“Agnus Dei” from Cantus Missae in Eb Major
Josef Gabriel Rheinberger
Lamb of God,
Who takest away the sins of the world,
have mercy upon us.
Lamb of God.
Grant us peace.
The Mass Ordinary
A new year. A time for resolutions and change, optimism and planning. A new year is always a welcome thing, but feels especially appropriate after the long, challenging, and unexpected year that was 2020. And though the troubles of 2020 didn’t disappear as the clock struck midnight, I think we are right to feel optimistic.
But not for the reason you may be thinking.
You see, every year around this time, I find myself thinking a lot about the prospect of sanctification, likely because, in light of our recent resolutions, this is a time of year where people tend to outline, at least in their mind, the type of person they want to be 365 days down the line.
Christian sanctification is different than trying other resolutions (like “honoring God’s temple” by giving it a killer six pack this year. ) because it can often be hard to see.
Of course, “a bad tree cannot bear good fruits,” but how do I measure the quality of my spiritual fruit output?! Is it measured by the amount of my self-sacrifice as I give my money and time? Is it the depth of my scriptural knowledge as I read the bible? Or is it the amount of people I make smile as I go throughout my every day?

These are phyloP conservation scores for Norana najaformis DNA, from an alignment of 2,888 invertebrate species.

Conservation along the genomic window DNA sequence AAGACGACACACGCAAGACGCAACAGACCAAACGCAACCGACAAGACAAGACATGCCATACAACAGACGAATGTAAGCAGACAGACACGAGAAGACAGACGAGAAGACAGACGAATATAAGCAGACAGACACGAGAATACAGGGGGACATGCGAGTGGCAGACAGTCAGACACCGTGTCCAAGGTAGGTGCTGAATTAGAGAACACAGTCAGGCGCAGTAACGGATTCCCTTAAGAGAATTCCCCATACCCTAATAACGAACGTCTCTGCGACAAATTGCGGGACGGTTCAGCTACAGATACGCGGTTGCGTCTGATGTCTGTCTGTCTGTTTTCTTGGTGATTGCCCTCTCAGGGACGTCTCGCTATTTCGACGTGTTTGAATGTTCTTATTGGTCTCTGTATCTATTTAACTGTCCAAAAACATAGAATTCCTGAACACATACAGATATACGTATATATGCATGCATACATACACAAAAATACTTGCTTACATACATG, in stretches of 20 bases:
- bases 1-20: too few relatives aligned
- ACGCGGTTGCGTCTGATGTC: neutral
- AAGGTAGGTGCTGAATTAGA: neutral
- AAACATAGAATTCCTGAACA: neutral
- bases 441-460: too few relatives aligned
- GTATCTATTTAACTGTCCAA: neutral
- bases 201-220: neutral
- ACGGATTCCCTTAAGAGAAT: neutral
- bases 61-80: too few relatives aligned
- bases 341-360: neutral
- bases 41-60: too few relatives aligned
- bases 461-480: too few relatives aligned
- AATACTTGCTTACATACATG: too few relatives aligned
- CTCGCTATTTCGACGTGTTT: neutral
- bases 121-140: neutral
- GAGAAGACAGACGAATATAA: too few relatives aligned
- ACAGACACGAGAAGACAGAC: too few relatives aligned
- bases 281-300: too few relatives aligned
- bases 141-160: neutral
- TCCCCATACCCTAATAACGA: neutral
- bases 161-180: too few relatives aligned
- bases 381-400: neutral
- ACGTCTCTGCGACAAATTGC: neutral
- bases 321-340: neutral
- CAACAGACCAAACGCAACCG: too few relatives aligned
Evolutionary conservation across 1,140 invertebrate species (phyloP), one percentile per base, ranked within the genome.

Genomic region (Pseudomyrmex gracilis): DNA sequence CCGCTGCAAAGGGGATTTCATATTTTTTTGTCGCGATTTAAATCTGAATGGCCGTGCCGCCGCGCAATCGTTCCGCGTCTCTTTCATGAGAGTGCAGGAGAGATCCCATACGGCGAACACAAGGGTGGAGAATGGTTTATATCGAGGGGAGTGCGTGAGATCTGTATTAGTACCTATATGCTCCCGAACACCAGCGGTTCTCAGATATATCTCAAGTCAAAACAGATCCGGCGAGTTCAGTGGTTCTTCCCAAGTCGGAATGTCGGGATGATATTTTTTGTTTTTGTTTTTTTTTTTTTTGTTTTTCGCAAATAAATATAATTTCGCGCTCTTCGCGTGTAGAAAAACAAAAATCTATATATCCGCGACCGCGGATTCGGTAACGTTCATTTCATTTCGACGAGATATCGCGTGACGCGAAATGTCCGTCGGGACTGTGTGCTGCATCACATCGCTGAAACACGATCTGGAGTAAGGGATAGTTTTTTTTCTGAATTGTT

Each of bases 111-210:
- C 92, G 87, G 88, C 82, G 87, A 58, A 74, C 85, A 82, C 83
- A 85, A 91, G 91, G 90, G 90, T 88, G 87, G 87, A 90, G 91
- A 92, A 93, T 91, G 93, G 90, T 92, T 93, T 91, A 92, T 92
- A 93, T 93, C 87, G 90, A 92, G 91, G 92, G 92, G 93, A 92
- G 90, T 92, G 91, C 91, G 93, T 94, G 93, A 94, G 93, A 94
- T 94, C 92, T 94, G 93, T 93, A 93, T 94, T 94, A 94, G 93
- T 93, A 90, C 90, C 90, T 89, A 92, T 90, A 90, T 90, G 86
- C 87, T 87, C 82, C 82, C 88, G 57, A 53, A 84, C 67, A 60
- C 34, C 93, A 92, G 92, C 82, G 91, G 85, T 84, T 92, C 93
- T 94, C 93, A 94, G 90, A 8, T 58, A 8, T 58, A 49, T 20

…Or is it even meant to be measured?
My hope for us all this year is that we remember that following God’s will is not a competitive sport. You don’t lose “Jesus Points” for giving 9.9% as your tithe, and you don’t get “Jesus Points” for going on a mission trip.
It sounds ridiculous to say, but a lot of times we do fall into the trap of living for “Jesus Points.” We treat our sanctification like a deposit, giving greatly to the church in time and money, and then cashing in on those points to live however we please. On the other hand, this mindset can lead us to believing that we are never doing quite enough, since there will always be a missed opportunity to nab a few JP’s.
But in the Agnus Dei, all verbs are in the present tense. He takes away our sins now. We ask for His mercy now. We ask for peace now. The process of sanctification has no past, no pressures, no points.
It’s falling in love with God, however that looks for you. Happy New Year.
From one man he made all the nations, that they should inhabit the whole earth; and he marked out their appointed times in history and the boundaries of their lands. God did this so that they would seek him and perhaps reach out for him and find him, though he is not far from any one of us.
And you, being dead in your trespasses and the uncircumcision of your flesh, He has made alive together with Him, having forgiven you all trespasses, having wiped out the handwriting of requirements that was against us, which was contrary to us. And He has taken it out of the way, having nailed it to the cross.
Director of Music
First Presbyterian Church